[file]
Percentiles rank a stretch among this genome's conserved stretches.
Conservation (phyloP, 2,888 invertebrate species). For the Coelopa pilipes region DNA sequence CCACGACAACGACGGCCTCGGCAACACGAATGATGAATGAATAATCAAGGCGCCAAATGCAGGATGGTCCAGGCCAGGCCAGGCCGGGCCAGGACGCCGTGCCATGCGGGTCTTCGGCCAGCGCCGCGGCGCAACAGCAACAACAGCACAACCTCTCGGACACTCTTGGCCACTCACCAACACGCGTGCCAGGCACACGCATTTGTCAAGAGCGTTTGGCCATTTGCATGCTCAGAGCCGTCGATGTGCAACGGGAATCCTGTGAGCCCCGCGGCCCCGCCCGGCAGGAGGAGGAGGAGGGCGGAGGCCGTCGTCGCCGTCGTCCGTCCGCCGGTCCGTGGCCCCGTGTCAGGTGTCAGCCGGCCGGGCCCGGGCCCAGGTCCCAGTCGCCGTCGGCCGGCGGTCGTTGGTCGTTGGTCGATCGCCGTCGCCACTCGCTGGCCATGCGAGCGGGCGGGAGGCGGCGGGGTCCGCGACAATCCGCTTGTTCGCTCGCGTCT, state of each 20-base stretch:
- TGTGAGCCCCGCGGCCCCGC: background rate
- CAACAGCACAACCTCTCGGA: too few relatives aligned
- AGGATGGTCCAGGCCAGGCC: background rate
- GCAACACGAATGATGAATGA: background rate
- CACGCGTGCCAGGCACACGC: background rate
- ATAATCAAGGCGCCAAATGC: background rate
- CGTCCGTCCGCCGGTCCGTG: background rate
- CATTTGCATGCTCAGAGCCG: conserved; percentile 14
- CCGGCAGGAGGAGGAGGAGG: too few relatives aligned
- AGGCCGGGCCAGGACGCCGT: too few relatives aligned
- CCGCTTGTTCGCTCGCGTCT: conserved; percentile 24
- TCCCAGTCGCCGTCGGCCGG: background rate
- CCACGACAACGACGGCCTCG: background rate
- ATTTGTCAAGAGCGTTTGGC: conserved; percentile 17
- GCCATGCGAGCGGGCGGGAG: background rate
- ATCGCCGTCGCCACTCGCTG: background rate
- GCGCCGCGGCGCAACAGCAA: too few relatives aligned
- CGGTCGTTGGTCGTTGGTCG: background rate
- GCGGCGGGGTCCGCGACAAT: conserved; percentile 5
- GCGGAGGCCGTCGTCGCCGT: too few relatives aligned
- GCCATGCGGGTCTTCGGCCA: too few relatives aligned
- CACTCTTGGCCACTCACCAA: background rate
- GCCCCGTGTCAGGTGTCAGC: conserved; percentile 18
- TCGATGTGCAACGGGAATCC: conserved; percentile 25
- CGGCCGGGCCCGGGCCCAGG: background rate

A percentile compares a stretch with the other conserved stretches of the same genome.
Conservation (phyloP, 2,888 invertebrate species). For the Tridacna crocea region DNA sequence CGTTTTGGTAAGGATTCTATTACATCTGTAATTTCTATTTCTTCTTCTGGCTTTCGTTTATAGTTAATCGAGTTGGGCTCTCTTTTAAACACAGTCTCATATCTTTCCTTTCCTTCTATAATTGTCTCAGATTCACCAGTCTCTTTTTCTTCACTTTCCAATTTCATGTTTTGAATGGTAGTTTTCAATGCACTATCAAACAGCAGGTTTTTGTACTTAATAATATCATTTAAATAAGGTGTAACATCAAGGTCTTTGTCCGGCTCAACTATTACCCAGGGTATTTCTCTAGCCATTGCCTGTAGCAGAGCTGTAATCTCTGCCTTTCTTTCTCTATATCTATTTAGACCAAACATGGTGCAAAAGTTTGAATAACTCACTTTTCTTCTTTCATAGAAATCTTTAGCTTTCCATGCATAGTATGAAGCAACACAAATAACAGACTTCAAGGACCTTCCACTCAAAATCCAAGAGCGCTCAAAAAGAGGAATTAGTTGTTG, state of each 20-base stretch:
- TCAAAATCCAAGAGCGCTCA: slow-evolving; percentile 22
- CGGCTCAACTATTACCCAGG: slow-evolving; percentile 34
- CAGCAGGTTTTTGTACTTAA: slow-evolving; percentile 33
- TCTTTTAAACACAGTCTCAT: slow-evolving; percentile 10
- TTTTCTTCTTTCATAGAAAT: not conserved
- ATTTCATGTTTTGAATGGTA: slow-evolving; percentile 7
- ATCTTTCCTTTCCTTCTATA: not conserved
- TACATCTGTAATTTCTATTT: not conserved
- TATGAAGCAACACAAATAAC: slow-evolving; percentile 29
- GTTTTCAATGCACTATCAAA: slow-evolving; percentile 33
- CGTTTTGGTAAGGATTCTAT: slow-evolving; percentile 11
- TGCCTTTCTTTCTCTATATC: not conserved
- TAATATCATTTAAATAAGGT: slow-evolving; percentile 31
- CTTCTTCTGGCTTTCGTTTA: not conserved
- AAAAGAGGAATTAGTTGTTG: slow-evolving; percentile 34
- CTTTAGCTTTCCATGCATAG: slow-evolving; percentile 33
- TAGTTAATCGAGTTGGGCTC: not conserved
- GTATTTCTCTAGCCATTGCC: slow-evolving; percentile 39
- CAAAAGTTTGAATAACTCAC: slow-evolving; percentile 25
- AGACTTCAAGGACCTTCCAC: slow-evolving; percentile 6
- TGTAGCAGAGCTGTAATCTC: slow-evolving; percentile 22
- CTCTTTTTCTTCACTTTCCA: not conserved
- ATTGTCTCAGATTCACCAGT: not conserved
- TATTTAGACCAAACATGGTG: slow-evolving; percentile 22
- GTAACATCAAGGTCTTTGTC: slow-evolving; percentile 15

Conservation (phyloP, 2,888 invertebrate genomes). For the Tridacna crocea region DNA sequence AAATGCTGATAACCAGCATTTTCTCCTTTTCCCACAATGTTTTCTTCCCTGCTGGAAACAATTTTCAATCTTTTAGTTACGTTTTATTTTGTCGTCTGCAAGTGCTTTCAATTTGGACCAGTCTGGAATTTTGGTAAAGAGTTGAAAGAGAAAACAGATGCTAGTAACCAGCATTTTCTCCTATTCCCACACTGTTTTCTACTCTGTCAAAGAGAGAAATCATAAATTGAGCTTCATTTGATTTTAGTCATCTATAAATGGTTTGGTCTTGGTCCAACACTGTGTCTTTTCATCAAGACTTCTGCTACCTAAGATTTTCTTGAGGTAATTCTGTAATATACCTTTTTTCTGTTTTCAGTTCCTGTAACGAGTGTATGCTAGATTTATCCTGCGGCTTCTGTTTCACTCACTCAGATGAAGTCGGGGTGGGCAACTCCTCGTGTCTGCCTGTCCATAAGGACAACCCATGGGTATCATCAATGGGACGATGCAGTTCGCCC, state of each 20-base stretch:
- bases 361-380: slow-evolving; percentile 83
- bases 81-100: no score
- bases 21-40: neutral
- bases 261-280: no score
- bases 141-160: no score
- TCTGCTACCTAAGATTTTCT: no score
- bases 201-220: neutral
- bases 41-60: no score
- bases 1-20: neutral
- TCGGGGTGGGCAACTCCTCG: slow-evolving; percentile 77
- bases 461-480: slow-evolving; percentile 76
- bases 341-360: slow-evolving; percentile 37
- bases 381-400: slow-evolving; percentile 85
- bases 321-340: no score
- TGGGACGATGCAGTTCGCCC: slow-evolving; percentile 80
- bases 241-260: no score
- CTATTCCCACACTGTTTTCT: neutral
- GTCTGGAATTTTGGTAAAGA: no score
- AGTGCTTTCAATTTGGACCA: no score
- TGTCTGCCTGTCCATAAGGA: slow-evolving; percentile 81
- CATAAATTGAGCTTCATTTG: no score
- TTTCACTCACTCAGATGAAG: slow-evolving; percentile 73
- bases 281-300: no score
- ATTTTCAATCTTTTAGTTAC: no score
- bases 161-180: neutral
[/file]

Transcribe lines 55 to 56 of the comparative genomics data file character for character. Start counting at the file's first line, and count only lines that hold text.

Conservation (phyloP, 2,888 invertebrate genomes). For the Tridacna crocea region DNA sequence AAATGCTGATAACCAGCATTTTCTCCTTTTCCCACAATGTTTTCTTCCCTGCTGGAAACAATTTTCAATCTTTTAGTTACGTTTTATTTTGTCGTCTGCAAGTGCTTTCAATTTGGACCAGTCTGGAATTTTGGTAAAGAGTTGAAAGAGAAAACAGATGCTAGTAACCAGCATTTTCTCCTATTCCCACACTGTTTTCTACTCTGTCAAAGAGAGAAATCATAAATTGAGCTTCATTTGATTTTAGTCATCTATAAATGGTTTGGTCTTGGTCCAACACTGTGTCTTTTCATCAAGACTTCTGCTACCTAAGATTTTCTTGAGGTAATTCTGTAATATACCTTTTTTCTGTTTTCAGTTCCTGTAACGAGTGTATGCTAGATTTATCCTGCGGCTTCTGTTTCACTCACTCAGATGAAGTCGGGGTGGGCAACTCCTCGTGTCTGCCTGTCCATAAGGACAACCCATGGGTATCATCAATGGGACGATGCAGTTCGCCC, state of each 20-base stretch:
- bases 361-380: slow-evolving; percentile 83